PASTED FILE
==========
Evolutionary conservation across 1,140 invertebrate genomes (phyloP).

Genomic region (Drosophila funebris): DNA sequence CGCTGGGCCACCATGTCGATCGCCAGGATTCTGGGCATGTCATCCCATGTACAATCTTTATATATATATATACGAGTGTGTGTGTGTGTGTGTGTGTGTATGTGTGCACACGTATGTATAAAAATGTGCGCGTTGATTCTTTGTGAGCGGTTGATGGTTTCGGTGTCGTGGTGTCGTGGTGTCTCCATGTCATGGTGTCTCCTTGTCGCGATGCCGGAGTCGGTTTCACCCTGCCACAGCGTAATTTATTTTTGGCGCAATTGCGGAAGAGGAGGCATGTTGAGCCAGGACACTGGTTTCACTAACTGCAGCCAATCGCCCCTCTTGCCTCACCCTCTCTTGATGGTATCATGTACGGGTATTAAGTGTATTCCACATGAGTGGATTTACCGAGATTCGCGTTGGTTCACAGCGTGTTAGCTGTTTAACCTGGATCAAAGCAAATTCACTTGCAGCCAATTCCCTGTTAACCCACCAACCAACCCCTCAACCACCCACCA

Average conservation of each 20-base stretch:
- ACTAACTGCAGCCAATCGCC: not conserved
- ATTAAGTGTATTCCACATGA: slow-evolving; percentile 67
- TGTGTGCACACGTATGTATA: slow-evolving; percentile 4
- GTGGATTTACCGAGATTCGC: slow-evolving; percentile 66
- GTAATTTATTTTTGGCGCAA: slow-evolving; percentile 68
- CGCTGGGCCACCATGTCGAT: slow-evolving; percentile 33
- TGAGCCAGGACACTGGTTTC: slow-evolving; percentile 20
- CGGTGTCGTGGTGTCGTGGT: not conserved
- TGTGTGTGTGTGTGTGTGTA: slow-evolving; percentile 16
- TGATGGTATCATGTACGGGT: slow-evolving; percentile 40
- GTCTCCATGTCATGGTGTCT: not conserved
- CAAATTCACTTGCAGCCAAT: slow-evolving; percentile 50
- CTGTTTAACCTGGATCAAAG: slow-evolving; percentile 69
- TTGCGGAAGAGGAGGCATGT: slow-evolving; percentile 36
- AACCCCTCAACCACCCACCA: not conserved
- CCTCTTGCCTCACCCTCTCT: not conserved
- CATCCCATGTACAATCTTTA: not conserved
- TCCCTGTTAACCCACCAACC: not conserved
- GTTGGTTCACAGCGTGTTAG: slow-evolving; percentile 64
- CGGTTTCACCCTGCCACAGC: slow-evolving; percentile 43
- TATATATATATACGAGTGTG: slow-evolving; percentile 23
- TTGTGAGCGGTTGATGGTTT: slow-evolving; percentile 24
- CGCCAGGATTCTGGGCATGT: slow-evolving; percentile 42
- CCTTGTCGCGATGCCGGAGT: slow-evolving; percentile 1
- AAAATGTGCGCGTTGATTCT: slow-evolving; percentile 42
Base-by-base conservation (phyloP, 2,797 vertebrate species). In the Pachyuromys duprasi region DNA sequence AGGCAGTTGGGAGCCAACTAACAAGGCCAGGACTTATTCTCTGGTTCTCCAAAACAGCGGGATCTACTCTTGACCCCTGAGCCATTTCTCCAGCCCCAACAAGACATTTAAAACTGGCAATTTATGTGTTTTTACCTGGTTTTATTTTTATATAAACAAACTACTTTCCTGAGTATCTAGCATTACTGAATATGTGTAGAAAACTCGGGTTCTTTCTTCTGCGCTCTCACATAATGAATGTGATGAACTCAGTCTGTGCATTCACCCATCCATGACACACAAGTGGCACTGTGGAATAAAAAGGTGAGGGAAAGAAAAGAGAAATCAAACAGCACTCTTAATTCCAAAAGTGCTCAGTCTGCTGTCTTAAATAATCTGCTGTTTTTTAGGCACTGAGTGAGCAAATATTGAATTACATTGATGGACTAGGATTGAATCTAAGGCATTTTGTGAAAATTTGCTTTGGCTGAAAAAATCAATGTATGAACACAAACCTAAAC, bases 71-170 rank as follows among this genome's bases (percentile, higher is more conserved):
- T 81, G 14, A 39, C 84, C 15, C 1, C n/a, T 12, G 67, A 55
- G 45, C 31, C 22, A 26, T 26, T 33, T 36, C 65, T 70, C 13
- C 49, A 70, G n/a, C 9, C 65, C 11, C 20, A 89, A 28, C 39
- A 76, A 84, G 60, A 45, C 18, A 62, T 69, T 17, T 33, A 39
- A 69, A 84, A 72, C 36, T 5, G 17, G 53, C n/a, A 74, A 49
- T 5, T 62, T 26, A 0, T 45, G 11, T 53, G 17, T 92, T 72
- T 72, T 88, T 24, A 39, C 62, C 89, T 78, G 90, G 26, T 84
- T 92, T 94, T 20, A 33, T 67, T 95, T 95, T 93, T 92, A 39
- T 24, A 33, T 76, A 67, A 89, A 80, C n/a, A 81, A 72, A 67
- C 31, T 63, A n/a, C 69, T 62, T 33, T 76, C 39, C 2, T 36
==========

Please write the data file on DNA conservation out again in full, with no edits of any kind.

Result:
Evolutionary conservation across 1,140 invertebrate genomes (phyloP).

Genomic region (Drosophila funebris): DNA sequence CGCTGGGCCACCATGTCGATCGCCAGGATTCTGGGCATGTCATCCCATGTACAATCTTTATATATATATATACGAGTGTGTGTGTGTGTGTGTGTGTGTATGTGTGCACACGTATGTATAAAAATGTGCGCGTTGATTCTTTGTGAGCGGTTGATGGTTTCGGTGTCGTGGTGTCGTGGTGTCTCCATGTCATGGTGTCTCCTTGTCGCGATGCCGGAGTCGGTTTCACCCTGCCACAGCGTAATTTATTTTTGGCGCAATTGCGGAAGAGGAGGCATGTTGAGCCAGGACACTGGTTTCACTAACTGCAGCCAATCGCCCCTCTTGCCTCACCCTCTCTTGATGGTATCATGTACGGGTATTAAGTGTATTCCACATGAGTGGATTTACCGAGATTCGCGTTGGTTCACAGCGTGTTAGCTGTTTAACCTGGATCAAAGCAAATTCACTTGCAGCCAATTCCCTGTTAACCCACCAACCAACCCCTCAACCACCCACCA

Average conservation of each 20-base stretch:
- ACTAACTGCAGCCAATCGCC: not conserved
- ATTAAGTGTATTCCACATGA: slow-evolving; percentile 67
- TGTGTGCACACGTATGTATA: slow-evolving; percentile 4
- GTGGATTTACCGAGATTCGC: slow-evolving; percentile 66
- GTAATTTATTTTTGGCGCAA: slow-evolving; percentile 68
- CGCTGGGCCACCATGTCGAT: slow-evolving; percentile 33
- TGAGCCAGGACACTGGTTTC: slow-evolving; percentile 20
- CGGTGTCGTGGTGTCGTGGT: not conserved
- TGTGTGTGTGTGTGTGTGTA: slow-evolving; percentile 16
- TGATGGTATCATGTACGGGT: slow-evolving; percentile 40
- GTCTCCATGTCATGGTGTCT: not conserved
- CAAATTCACTTGCAGCCAAT: slow-evolving; percentile 50
- CTGTTTAACCTGGATCAAAG: slow-evolving; percentile 69
- TTGCGGAAGAGGAGGCATGT: slow-evolving; percentile 36
- AACCCCTCAACCACCCACCA: not conserved
- CCTCTTGCCTCACCCTCTCT: not conserved
- CATCCCATGTACAATCTTTA: not conserved
- TCCCTGTTAACCCACCAACC: not conserved
- GTTGGTTCACAGCGTGTTAG: slow-evolving; percentile 64
- CGGTTTCACCCTGCCACAGC: slow-evolving; percentile 43
- TATATATATATACGAGTGTG: slow-evolving; percentile 23
- TTGTGAGCGGTTGATGGTTT: slow-evolving; percentile 24
- CGCCAGGATTCTGGGCATGT: slow-evolving; percentile 42
- CCTTGTCGCGATGCCGGAGT: slow-evolving; percentile 1
- AAAATGTGCGCGTTGATTCT: slow-evolving; percentile 42
Base-by-base conservation (phyloP, 2,797 vertebrate species). In the Pachyuromys duprasi region DNA sequence AGGCAGTTGGGAGCCAACTAACAAGGCCAGGACTTATTCTCTGGTTCTCCAAAACAGCGGGATCTACTCTTGACCCCTGAGCCATTTCTCCAGCCCCAACAAGACATTTAAAACTGGCAATTTATGTGTTTTTACCTGGTTTTATTTTTATATAAACAAACTACTTTCCTGAGTATCTAGCATTACTGAATATGTGTAGAAAACTCGGGTTCTTTCTTCTGCGCTCTCACATAATGAATGTGATGAACTCAGTCTGTGCATTCACCCATCCATGACACACAAGTGGCACTGTGGAATAAAAAGGTGAGGGAAAGAAAAGAGAAATCAAACAGCACTCTTAATTCCAAAAGTGCTCAGTCTGCTGTCTTAAATAATCTGCTGTTTTTTAGGCACTGAGTGAGCAAATATTGAATTACATTGATGGACTAGGATTGAATCTAAGGCATTTTGTGAAAATTTGCTTTGGCTGAAAAAATCAATGTATGAACACAAACCTAAAC, bases 71-170 rank as follows among this genome's bases (percentile, higher is more conserved):
- T 81, G 14, A 39, C 84, C 15, C 1, C n/a, T 12, G 67, A 55
- G 45, C 31, C 22, A 26, T 26, T 33, T 36, C 65, T 70, C 13
- C 49, A 70, G n/a, C 9, C 65, C 11, C 20, A 89, A 28, C 39
- A 76, A 84, G 60, A 45, C 18, A 62, T 69, T 17, T 33, A 39
- A 69, A 84, A 72, C 36, T 5, G 17, G 53, C n/a, A 74, A 49
- T 5, T 62, T 26, A 0, T 45, G 11, T 53, G 17, T 92, T 72
- T 72, T 88, T 24, A 39, C 62, C 89, T 78, G 90, G 26, T 84
- T 92, T 94, T 20, A 33, T 67, T 95, T 95, T 93, T 92, A 39
- T 24, A 33, T 76, A 67, A 89, A 80, C n/a, A 81, A 72, A 67
- C 31, T 63, A n/a, C 69, T 62, T 33, T 76, C 39, C 2, T 36